Australian Actor

Ernie Dingo is an Aboriginal Australian actor who has had an extensive career in film and television. Best known to international audiences through his film roles as Charlie in Crocodile Dundee II and as the Australian detective who chases William Hurt around the globe in Wim Wenders' Until the End of the World, Dingo has also become a familiar and popular figure on Australian television.

Dingo's television career is particularly significant for the way it has broken new ground in the medium's presentation of cultural difference. Initially taking roles scripted specifically for an Aboriginal actor by white writers and directors, he has worked consistently to broaden expectations of what Aboriginality can include and to introduce and popularise an understanding of Aboriginal perspectives on Australian life.

Ernie Dingo grew up around the small Western Australian town of Mullewa, where the local Aboriginal people still speak the traditional Wudjadi language. He first moved into acting in Perth when a basketball team to which he belonged formed a dance and cultural performance group Middar. From there, he moved into stage roles in plays by Western Australian Aboriginal playwright Jack Davis, before gaining a role in the television miniseries Cowra Breakout (1985) by Kennedy Miller for the Channel Ten network. Dingo's background in traditional and contemporary Aboriginal culture have been important to his work in television because, as he points out, working as an Aboriginal actor frequently involves working also (usually informally) as a consultant, cultural mediator, co-writer and translator.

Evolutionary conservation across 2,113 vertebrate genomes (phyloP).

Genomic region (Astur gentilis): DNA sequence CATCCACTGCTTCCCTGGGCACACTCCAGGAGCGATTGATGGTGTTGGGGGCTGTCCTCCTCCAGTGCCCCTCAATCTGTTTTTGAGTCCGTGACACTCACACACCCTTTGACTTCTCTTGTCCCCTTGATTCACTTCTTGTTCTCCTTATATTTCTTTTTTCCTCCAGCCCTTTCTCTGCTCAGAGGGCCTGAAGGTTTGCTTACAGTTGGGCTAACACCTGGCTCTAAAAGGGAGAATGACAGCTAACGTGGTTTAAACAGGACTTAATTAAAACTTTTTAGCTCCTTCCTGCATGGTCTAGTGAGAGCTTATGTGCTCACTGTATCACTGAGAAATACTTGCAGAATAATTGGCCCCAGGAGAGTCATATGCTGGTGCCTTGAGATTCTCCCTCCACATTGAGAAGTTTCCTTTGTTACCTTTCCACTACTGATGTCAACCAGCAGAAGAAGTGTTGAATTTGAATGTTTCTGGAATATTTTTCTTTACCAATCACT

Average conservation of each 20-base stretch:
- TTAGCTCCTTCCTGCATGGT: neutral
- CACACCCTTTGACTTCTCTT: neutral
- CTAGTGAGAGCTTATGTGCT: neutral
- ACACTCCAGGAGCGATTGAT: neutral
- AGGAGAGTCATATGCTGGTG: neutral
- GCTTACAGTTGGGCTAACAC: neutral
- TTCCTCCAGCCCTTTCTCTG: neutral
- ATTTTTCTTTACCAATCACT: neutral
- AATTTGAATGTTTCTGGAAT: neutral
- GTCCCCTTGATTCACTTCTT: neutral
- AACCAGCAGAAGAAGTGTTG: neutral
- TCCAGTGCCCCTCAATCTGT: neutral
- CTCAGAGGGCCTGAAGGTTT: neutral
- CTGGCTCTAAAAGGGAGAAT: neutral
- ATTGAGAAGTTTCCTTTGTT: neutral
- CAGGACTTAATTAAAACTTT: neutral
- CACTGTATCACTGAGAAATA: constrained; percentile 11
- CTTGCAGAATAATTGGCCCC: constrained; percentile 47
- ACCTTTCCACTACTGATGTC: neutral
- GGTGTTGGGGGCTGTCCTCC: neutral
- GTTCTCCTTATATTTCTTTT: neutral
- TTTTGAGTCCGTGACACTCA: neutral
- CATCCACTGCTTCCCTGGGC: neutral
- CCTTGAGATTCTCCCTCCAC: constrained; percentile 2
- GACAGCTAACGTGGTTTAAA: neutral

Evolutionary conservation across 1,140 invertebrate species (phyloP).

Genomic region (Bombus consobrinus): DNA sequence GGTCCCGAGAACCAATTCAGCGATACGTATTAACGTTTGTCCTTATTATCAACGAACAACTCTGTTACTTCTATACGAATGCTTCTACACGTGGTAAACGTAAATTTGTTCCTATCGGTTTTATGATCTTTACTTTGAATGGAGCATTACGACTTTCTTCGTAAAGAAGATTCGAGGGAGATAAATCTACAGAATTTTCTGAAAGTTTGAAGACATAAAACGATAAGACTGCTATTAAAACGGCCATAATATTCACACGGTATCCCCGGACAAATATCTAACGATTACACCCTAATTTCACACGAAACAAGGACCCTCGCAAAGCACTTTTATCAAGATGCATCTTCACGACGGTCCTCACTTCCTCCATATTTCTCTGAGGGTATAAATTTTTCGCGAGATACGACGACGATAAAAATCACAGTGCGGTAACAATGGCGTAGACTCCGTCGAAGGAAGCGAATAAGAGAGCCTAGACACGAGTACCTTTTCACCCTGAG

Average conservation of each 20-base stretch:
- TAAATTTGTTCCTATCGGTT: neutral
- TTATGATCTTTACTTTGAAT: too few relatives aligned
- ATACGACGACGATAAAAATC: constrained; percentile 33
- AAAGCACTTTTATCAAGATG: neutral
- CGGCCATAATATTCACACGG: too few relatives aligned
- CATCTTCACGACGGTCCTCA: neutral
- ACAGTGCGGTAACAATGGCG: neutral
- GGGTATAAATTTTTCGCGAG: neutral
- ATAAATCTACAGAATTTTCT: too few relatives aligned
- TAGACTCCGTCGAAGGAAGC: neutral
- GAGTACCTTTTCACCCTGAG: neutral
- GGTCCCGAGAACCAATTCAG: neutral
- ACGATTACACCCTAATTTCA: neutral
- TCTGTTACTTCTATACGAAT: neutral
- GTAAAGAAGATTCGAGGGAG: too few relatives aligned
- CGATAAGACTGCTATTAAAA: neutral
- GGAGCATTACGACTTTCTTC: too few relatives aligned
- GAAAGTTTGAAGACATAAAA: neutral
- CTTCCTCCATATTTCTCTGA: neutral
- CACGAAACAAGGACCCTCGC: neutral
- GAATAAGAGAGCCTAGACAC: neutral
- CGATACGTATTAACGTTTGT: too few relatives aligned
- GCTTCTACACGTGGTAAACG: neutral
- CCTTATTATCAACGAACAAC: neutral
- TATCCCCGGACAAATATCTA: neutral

Dingo's first major screen roles were in film, in Tudawali (1985), Fringe Dwellers (1986) and State of Shock (1989) all of which had white script writers and directors but which dealt sympathetically with problems of racism and disadvantage encountered by Aboriginal people. All three were small release productions designed substantially for television adaptation and/or distribution. In 1988 he was awarded the Special Jury Prize at the Banff Television Festival for his powerful performance as one of Australia's first Aboriginal screen actors, Robert Tudawali, in Tudawali.

One of Dingo's main skills as an actor is an ability to engage audiences with an open, easy screen presence and use of humour, while also capturing serious moods dramatically and convincingly. It is perhaps this versatility, above all, which has made him highly effective as a cross-cultural communicator. Dingo's ability with lighter roles was first demonstrated by his performances in children's drama series, including Clowning Around (1992) and A Waltz Through the Hills (1990), for which he received an Australian Film Institute award for best actor in a Telefeature for his performance as an Aboriginal bushman, Frank Watson.